4. Visit your WordPress website and inspect every page for errors. With debugging turned on in WordPress, any errors in your current theme will display messages right on the website. Most error messages come with suggestions and even links to the WordPress Codex, so read them carefully.
5. Go back to the dashboard and navigate to 'Appearance.' Click the 'Editor' link under 'Appearance' to load the 'Edit Themes' screen. Find the template file you need to debug listed under 'Templates' and click on its link to load it in the editor. Make your changes and click the blue 'Update File' button to save your work.

How to Configure Adobe Contribute for Wordpress

Changing Settings in WordPress
1. Log into your WordPress account.
2. Click on 'Admin Panel' at the top of the page and click on 'Settings' in the lower left corner.

3. Click on 'Writing' in the lower left corner.
4. Click on 'Remote Publishing.'
5. Check the box next to 'XML-RPC.'
Changing Settings in Adobe Contribute
6. Open Adobe Contribute and select 'Blog Connection' under the 'Create New' heading of the welcome screen.
7. Click 'Connect to Blogs.'
8. Click on 'Other Blog Servers.' Don't type anything under 'What is the URL of your Blog,' and type in your WordPress username and password in below.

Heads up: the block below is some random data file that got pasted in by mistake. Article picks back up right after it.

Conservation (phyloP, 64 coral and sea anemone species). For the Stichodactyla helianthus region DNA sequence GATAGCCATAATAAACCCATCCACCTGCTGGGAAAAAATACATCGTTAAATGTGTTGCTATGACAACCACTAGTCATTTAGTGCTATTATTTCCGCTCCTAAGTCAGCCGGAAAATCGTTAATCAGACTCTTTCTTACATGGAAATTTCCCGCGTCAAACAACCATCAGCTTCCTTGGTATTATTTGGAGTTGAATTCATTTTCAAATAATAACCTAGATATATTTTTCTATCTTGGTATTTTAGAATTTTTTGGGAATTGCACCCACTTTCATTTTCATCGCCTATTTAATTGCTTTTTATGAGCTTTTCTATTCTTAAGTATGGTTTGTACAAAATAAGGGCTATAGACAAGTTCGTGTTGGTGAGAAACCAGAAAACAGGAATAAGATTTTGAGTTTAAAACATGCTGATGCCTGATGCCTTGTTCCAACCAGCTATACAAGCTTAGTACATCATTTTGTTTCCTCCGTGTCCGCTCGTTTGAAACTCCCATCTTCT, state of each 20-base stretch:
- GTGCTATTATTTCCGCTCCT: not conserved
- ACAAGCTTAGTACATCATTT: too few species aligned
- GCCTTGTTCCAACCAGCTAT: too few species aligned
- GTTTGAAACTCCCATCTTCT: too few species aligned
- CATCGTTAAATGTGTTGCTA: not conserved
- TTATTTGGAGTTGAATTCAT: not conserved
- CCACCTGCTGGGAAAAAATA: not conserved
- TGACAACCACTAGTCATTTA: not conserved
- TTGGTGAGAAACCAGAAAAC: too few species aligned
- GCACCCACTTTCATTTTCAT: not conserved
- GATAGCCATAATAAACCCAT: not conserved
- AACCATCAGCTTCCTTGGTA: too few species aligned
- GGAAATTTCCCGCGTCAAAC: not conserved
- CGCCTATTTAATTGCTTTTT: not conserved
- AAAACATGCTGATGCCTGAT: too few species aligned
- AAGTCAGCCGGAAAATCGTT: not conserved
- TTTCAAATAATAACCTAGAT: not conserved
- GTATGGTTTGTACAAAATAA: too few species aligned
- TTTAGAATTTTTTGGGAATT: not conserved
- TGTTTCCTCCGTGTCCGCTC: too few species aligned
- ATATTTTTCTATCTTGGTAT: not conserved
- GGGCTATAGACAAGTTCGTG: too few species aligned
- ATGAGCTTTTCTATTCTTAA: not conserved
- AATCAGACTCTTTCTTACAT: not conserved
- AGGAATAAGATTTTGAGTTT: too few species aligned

9. Under 'Access Point' type in 'http://www.[YOURDOMAINHERE].com/BLOG DIRECTORTY/xmlrpc.php'Type in your WordPress domain in the bracketed section above.
10. Click 'Done.'

How to Use Ajax in WordPress

1. Open the header.php file for the theme you use with your WordPress blog. Use a code editor or Notepad to open the file so you can work with the code. Find '
' just above your ending '
' tag and create a new line above the 'wp_head()' function. You should also write a call to 'wp_head()' if it does not already exist.
2. Add a set of script tags where you created a new line above the 'wp_head()' function and set its 'type' attribute to 'text/javascript' if your code is in XHTML or HTML 4. If you do not know, then add the 'type' attribute to be safe. Setting the 'type' attribute will not hurt anything when coding an HTML 5 document, though it is not necessary. Here is an example of the code so far:
// Your AJAX code will go here

3. Start your AJAX code between the script tags. Create a variable on the first line of the code that will hold the XMLHTTP object. The XMLHTTP object handles requests to the server for HTML and XML files, as well as text, PHP and ASP files.
var xmlhttp;

4. Create a conditional 'if-then' statement to check whether the browser is Internet Explorer (IE) 6 versus any other browser, such as Firefox or Chrome. Doing this ensures that IE 6 users can still use your website, though that browser does not support the object 'XMLHttpRequest.'
var xmlhttp;if(window.XMLHttpRequest) {xmlhttp = new XMLHttpRequest();} else {xmlhttp = new ActiveXObject('Microsoft.XMLHTTP');}

5. Write a function to check that the XMLHTTP object is ready. This means the page is loaded and the server returned no errors.xmlhttp.onreadystatechange = function() {if (xmlhttp.readyState == 4 xmlhttp.status == 200) {}}